ON THE JOB: Baking up a batch of Irish tradition

SANDUSKY Behind every batch of cookies and muffins is Susan Gibson. Rising before daw
Annie Zelm
May 24, 2010

 

SANDUSKY

Behind every batch of cookies and muffins is Susan Gibson.

Rising before dawn, she's filling aluminum pans with a sour-cream-based batter while sipping from large cup of coffee.

She adds fruit preserves to each pan, creating her own flavors like "ripe raspberry," "sour lemon" or "golden peach."

Today, she adds an orange-colored preserve to make "awesome apricot" and finishes with a layer of cream cheese icing.

"It's a beautiful batter -- easy to work with," she said, her voice carrying traces of an Irish accent as she works quickly across the table inside The Occasional Cookie and More, 1220 Hayes Ave.

The bakery opened in March 2006 after sisters Patti Rausch, 52, and Ginger Cusano, 58, purchased recipes from former bakery owners Ruth and George Smith.

Susan, 48, entered the mix as a long-time family friend -- "practically one of the sisters," she says.

The Ireland native moved to the United States with her two children 18 years ago, seeking a fresh start after a rocky relationship with her former husband. She knew no one except for Patti -- her grade-school pen pal with whom she maintained contact for decades.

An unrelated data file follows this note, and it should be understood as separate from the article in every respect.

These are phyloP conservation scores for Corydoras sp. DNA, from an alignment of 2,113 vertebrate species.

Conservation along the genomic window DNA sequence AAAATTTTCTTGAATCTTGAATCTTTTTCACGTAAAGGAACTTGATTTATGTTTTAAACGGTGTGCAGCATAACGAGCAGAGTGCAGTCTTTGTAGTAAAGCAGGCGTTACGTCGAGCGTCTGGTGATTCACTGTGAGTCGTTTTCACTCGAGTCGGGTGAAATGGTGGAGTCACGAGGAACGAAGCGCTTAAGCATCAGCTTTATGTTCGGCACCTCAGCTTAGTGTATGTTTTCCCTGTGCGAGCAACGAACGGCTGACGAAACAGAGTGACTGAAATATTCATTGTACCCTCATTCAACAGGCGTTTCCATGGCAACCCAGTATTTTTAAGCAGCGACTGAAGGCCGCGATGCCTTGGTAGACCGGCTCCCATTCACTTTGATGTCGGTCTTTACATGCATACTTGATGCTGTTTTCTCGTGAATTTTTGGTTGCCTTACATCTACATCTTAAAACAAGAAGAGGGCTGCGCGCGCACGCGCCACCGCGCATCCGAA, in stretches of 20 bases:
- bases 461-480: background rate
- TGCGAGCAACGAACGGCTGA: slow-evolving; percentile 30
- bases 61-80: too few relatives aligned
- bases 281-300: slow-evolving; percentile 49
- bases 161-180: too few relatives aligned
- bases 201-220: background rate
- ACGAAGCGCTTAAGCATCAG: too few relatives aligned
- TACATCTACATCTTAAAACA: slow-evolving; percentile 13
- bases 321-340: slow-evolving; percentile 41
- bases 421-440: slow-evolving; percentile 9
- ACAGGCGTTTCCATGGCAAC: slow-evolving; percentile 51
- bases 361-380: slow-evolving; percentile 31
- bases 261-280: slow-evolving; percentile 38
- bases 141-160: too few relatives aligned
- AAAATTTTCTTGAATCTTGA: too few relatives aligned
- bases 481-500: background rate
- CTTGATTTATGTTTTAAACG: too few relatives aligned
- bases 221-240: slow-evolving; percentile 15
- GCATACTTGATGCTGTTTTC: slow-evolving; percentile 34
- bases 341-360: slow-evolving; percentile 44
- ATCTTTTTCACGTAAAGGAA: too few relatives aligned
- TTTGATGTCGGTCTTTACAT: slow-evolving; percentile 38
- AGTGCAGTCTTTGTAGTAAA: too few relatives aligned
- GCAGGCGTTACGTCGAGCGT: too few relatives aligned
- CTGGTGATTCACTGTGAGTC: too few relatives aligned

Susan moved in with Patti and brought with her a collection of Irish recipes, ranging from Guinness bread and shamrock cookies to Irish whiskey cake.

"I remember baking with my grandmother as a child every Saturday, watching her mix up all that bread batter and making cakes," she said. "I still do some of her old recipes."

While Susan stays near the ovens and the 30-quart Hobart mixer -- the machine that churns out nearly every element of the bakery's offerings -- Patti takes charge of decorating, and Ginger serves customers at the front counter.

Susan measures out each portion of dough with an ice cream scoop, but keeps a close eye on each batch because certain factors -- especially the weather -- can have an undesirable effect on the outcome.

"We're our own worst critics," she said. "Things that look delicious to most people make us cringe because they're too flat or not quite right."

Baked goods that don't get the gals' stamp of approval are donated to Victory Kitchen. All others are packed into boxes and delivered throughout the community.

"For a small bakery, we really do a lot of work," Patti said. "The cookies sell so darn fast, we can't keep up with them, and everything we do is by hand."

Patti, who also works in the emergency room at Firelands Regional Medical Center, recalled baking and packaging 1,200 star-shaped cookies for the hospital's Grand Gala event and staying as late at 11 p.m. on some days to finish an order -- only to return at 5 a.m. the next day.

"You can get a bit frazzled sometimes," said Susan, who admits she's been known to break into bouts of Irish dancing and singing at times to break the monotony. "It's a tight spot, and I'm very territorial -- but it's just as well ... we're all friends."